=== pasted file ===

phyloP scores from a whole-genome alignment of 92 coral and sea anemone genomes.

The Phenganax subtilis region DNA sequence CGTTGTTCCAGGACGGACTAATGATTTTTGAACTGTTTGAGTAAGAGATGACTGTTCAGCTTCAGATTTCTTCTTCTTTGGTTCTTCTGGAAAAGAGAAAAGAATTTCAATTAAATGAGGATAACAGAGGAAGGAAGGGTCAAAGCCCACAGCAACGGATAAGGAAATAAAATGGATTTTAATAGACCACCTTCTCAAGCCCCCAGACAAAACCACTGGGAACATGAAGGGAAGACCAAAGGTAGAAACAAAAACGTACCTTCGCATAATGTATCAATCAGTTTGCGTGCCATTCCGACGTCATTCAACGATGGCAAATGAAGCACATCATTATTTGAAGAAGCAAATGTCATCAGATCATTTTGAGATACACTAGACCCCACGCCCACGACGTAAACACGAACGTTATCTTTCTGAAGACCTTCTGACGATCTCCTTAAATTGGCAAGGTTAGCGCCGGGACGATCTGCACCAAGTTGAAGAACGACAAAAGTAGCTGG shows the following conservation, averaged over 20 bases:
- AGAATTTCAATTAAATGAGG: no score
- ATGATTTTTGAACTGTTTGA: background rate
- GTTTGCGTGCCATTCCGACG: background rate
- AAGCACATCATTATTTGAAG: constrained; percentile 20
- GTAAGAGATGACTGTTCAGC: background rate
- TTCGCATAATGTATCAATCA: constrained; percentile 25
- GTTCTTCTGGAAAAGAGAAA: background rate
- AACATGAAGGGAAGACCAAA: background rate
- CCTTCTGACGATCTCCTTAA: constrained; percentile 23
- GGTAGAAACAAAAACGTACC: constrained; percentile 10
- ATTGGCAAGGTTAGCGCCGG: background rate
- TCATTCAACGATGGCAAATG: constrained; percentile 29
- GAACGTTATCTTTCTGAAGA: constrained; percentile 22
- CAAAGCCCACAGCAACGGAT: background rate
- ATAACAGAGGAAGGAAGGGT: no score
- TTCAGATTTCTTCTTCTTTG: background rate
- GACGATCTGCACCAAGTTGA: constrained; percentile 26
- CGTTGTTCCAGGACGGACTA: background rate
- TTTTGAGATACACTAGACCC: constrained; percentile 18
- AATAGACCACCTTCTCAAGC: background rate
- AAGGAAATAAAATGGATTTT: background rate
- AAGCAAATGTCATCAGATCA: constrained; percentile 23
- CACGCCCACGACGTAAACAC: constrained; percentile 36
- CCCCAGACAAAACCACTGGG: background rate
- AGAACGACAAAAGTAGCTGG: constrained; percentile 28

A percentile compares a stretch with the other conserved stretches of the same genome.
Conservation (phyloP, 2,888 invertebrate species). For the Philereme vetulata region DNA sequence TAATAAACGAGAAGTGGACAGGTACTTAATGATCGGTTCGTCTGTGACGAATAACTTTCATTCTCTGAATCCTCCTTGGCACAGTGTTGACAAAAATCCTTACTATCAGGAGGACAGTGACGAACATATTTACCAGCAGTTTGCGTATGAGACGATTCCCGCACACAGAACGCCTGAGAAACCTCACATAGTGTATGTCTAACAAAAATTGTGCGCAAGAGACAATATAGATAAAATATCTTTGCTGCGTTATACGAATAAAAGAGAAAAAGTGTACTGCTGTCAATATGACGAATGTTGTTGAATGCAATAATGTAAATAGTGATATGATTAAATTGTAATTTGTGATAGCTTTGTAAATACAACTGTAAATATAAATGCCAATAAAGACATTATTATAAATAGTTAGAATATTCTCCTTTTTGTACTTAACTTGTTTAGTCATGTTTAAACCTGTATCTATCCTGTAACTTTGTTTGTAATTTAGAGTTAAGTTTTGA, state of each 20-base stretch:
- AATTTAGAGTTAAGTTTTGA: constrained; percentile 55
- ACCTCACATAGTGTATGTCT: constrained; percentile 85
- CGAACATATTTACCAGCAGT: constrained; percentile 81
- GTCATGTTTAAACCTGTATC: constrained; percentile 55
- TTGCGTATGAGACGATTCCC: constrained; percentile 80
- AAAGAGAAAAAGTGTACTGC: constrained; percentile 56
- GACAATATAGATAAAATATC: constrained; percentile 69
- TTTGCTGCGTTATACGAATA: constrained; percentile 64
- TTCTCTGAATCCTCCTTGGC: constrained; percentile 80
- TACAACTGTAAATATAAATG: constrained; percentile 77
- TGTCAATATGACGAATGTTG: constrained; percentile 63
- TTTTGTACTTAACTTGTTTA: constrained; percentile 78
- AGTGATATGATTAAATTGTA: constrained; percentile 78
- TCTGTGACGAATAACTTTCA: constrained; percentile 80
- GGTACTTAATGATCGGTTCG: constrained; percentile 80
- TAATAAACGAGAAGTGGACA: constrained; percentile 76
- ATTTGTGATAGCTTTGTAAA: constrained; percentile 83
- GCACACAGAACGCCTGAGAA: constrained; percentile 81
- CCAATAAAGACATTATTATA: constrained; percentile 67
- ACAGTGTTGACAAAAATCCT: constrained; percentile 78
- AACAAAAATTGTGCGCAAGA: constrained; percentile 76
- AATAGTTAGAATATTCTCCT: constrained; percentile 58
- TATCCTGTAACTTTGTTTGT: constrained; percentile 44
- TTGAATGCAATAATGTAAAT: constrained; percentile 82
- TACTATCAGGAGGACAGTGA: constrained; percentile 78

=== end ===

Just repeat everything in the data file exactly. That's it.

phyloP scores from a whole-genome alignment of 92 coral and sea anemone genomes.

The Phenganax subtilis region DNA sequence CGTTGTTCCAGGACGGACTAATGATTTTTGAACTGTTTGAGTAAGAGATGACTGTTCAGCTTCAGATTTCTTCTTCTTTGGTTCTTCTGGAAAAGAGAAAAGAATTTCAATTAAATGAGGATAACAGAGGAAGGAAGGGTCAAAGCCCACAGCAACGGATAAGGAAATAAAATGGATTTTAATAGACCACCTTCTCAAGCCCCCAGACAAAACCACTGGGAACATGAAGGGAAGACCAAAGGTAGAAACAAAAACGTACCTTCGCATAATGTATCAATCAGTTTGCGTGCCATTCCGACGTCATTCAACGATGGCAAATGAAGCACATCATTATTTGAAGAAGCAAATGTCATCAGATCATTTTGAGATACACTAGACCCCACGCCCACGACGTAAACACGAACGTTATCTTTCTGAAGACCTTCTGACGATCTCCTTAAATTGGCAAGGTTAGCGCCGGGACGATCTGCACCAAGTTGAAGAACGACAAAAGTAGCTGG shows the following conservation, averaged over 20 bases:
- AGAATTTCAATTAAATGAGG: no score
- ATGATTTTTGAACTGTTTGA: background rate
- GTTTGCGTGCCATTCCGACG: background rate
- AAGCACATCATTATTTGAAG: constrained; percentile 20
- GTAAGAGATGACTGTTCAGC: background rate
- TTCGCATAATGTATCAATCA: constrained; percentile 25
- GTTCTTCTGGAAAAGAGAAA: background rate
- AACATGAAGGGAAGACCAAA: background rate
- CCTTCTGACGATCTCCTTAA: constrained; percentile 23
- GGTAGAAACAAAAACGTACC: constrained; percentile 10
- ATTGGCAAGGTTAGCGCCGG: background rate
- TCATTCAACGATGGCAAATG: constrained; percentile 29
- GAACGTTATCTTTCTGAAGA: constrained; percentile 22
- CAAAGCCCACAGCAACGGAT: background rate
- ATAACAGAGGAAGGAAGGGT: no score
- TTCAGATTTCTTCTTCTTTG: background rate
- GACGATCTGCACCAAGTTGA: constrained; percentile 26
- CGTTGTTCCAGGACGGACTA: background rate
- TTTTGAGATACACTAGACCC: constrained; percentile 18
- AATAGACCACCTTCTCAAGC: background rate
- AAGGAAATAAAATGGATTTT: background rate
- AAGCAAATGTCATCAGATCA: constrained; percentile 23
- CACGCCCACGACGTAAACAC: constrained; percentile 36
- CCCCAGACAAAACCACTGGG: background rate
- AGAACGACAAAAGTAGCTGG: constrained; percentile 28

A percentile compares a stretch with the other conserved stretches of the same genome.
Conservation (phyloP, 2,888 invertebrate species). For the Philereme vetulata region DNA sequence TAATAAACGAGAAGTGGACAGGTACTTAATGATCGGTTCGTCTGTGACGAATAACTTTCATTCTCTGAATCCTCCTTGGCACAGTGTTGACAAAAATCCTTACTATCAGGAGGACAGTGACGAACATATTTACCAGCAGTTTGCGTATGAGACGATTCCCGCACACAGAACGCCTGAGAAACCTCACATAGTGTATGTCTAACAAAAATTGTGCGCAAGAGACAATATAGATAAAATATCTTTGCTGCGTTATACGAATAAAAGAGAAAAAGTGTACTGCTGTCAATATGACGAATGTTGTTGAATGCAATAATGTAAATAGTGATATGATTAAATTGTAATTTGTGATAGCTTTGTAAATACAACTGTAAATATAAATGCCAATAAAGACATTATTATAAATAGTTAGAATATTCTCCTTTTTGTACTTAACTTGTTTAGTCATGTTTAAACCTGTATCTATCCTGTAACTTTGTTTGTAATTTAGAGTTAAGTTTTGA, state of each 20-base stretch:
- AATTTAGAGTTAAGTTTTGA: constrained; percentile 55
- ACCTCACATAGTGTATGTCT: constrained; percentile 85
- CGAACATATTTACCAGCAGT: constrained; percentile 81
- GTCATGTTTAAACCTGTATC: constrained; percentile 55
- TTGCGTATGAGACGATTCCC: constrained; percentile 80
- AAAGAGAAAAAGTGTACTGC: constrained; percentile 56
- GACAATATAGATAAAATATC: constrained; percentile 69
- TTTGCTGCGTTATACGAATA: constrained; percentile 64
- TTCTCTGAATCCTCCTTGGC: constrained; percentile 80
- TACAACTGTAAATATAAATG: constrained; percentile 77
- TGTCAATATGACGAATGTTG: constrained; percentile 63
- TTTTGTACTTAACTTGTTTA: constrained; percentile 78
- AGTGATATGATTAAATTGTA: constrained; percentile 78
- TCTGTGACGAATAACTTTCA: constrained; percentile 80
- GGTACTTAATGATCGGTTCG: constrained; percentile 80
- TAATAAACGAGAAGTGGACA: constrained; percentile 76
- ATTTGTGATAGCTTTGTAAA: constrained; percentile 83
- GCACACAGAACGCCTGAGAA: constrained; percentile 81
- CCAATAAAGACATTATTATA: constrained; percentile 67
- ACAGTGTTGACAAAAATCCT: constrained; percentile 78
- AACAAAAATTGTGCGCAAGA: constrained; percentile 76
- AATAGTTAGAATATTCTCCT: constrained; percentile 58
- TATCCTGTAACTTTGTTTGT: constrained; percentile 44
- TTGAATGCAATAATGTAAAT: constrained; percentile 82
- TACTATCAGGAGGACAGTGA: constrained; percentile 78